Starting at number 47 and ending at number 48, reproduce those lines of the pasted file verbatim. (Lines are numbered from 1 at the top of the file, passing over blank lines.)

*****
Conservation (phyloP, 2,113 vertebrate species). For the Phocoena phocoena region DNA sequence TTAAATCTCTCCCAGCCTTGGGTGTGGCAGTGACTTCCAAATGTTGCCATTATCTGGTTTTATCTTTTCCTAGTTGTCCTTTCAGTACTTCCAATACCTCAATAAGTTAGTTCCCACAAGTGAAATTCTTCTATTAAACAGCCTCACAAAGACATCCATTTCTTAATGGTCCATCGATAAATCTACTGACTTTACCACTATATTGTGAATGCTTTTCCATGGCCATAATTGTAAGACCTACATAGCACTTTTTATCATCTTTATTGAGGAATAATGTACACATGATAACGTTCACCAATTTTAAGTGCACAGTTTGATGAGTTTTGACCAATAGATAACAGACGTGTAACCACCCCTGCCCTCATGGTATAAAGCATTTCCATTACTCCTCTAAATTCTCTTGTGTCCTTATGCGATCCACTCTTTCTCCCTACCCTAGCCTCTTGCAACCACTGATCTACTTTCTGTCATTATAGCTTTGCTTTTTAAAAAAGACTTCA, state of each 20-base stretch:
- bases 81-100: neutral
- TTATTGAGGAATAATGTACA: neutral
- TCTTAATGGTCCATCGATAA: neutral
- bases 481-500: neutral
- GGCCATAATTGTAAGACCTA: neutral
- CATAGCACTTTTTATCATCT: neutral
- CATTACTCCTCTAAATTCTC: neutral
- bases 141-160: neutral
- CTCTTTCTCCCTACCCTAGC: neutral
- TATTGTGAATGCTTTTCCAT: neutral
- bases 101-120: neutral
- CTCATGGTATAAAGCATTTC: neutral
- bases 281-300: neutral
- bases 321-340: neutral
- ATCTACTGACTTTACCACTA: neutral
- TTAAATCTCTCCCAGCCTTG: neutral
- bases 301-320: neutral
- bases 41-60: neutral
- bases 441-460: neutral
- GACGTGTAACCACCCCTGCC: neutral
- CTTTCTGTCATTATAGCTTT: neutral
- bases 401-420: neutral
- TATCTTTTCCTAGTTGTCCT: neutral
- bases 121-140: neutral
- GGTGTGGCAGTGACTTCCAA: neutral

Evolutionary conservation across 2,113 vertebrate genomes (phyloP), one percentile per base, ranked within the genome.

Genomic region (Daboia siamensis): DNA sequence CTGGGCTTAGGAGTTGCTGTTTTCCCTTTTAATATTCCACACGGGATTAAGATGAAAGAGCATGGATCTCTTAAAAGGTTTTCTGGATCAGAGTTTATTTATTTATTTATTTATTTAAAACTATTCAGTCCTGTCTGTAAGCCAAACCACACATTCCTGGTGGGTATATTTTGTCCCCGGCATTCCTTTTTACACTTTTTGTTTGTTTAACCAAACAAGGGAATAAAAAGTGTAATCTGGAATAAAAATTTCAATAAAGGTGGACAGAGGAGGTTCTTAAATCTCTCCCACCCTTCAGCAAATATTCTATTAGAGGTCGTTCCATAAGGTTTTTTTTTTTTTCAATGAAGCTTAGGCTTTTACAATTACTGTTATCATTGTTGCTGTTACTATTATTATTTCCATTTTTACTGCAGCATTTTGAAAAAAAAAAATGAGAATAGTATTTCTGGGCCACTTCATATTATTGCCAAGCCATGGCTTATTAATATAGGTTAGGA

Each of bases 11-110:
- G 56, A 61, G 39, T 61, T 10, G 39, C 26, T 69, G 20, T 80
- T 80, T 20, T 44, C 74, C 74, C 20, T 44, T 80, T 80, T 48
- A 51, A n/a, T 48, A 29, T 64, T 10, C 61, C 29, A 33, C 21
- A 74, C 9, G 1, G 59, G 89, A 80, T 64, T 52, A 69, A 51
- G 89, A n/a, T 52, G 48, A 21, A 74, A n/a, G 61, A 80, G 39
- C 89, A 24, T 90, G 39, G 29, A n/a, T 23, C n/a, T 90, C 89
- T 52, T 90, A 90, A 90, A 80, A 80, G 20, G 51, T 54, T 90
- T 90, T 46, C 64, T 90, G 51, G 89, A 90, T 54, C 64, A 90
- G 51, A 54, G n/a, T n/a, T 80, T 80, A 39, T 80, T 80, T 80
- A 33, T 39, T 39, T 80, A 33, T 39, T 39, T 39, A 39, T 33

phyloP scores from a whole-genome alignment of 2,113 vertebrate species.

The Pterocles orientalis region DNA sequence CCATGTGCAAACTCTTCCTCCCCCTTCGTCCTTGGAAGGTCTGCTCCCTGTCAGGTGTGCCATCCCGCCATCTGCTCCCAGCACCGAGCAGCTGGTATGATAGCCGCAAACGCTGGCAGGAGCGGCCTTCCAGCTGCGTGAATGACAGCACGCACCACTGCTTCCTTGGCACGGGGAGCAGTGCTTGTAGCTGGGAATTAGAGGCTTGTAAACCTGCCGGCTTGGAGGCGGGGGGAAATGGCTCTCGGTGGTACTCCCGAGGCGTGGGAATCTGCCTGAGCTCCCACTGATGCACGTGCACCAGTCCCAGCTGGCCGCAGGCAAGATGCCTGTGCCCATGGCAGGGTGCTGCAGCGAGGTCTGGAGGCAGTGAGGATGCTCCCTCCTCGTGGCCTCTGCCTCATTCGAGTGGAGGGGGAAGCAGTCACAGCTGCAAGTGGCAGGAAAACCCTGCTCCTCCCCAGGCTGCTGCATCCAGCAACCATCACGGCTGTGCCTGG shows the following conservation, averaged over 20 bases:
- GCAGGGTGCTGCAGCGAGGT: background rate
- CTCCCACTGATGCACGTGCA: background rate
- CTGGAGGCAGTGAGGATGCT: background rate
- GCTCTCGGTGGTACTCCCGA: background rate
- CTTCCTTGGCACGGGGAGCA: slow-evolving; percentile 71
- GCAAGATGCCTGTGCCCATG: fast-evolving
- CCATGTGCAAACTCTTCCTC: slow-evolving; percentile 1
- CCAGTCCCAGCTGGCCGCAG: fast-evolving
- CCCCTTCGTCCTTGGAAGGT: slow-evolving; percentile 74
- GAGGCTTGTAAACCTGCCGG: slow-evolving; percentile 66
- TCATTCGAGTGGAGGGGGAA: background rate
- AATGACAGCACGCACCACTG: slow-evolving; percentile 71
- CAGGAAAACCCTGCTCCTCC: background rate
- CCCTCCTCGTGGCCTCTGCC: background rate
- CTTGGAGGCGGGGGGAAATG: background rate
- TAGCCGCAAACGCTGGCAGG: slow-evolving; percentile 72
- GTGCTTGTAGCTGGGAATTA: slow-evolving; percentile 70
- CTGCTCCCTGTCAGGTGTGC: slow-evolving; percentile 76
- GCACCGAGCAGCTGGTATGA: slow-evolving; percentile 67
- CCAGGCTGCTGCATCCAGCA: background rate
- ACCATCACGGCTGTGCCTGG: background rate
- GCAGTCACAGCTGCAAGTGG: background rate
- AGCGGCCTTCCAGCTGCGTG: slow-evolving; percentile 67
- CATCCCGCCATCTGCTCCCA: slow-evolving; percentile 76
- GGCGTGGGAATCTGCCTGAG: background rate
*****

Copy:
- GCAAGATGCCTGTGCCCATG: fast-evolving
- CCATGTGCAAACTCTTCCTC: slow-evolving; percentile 1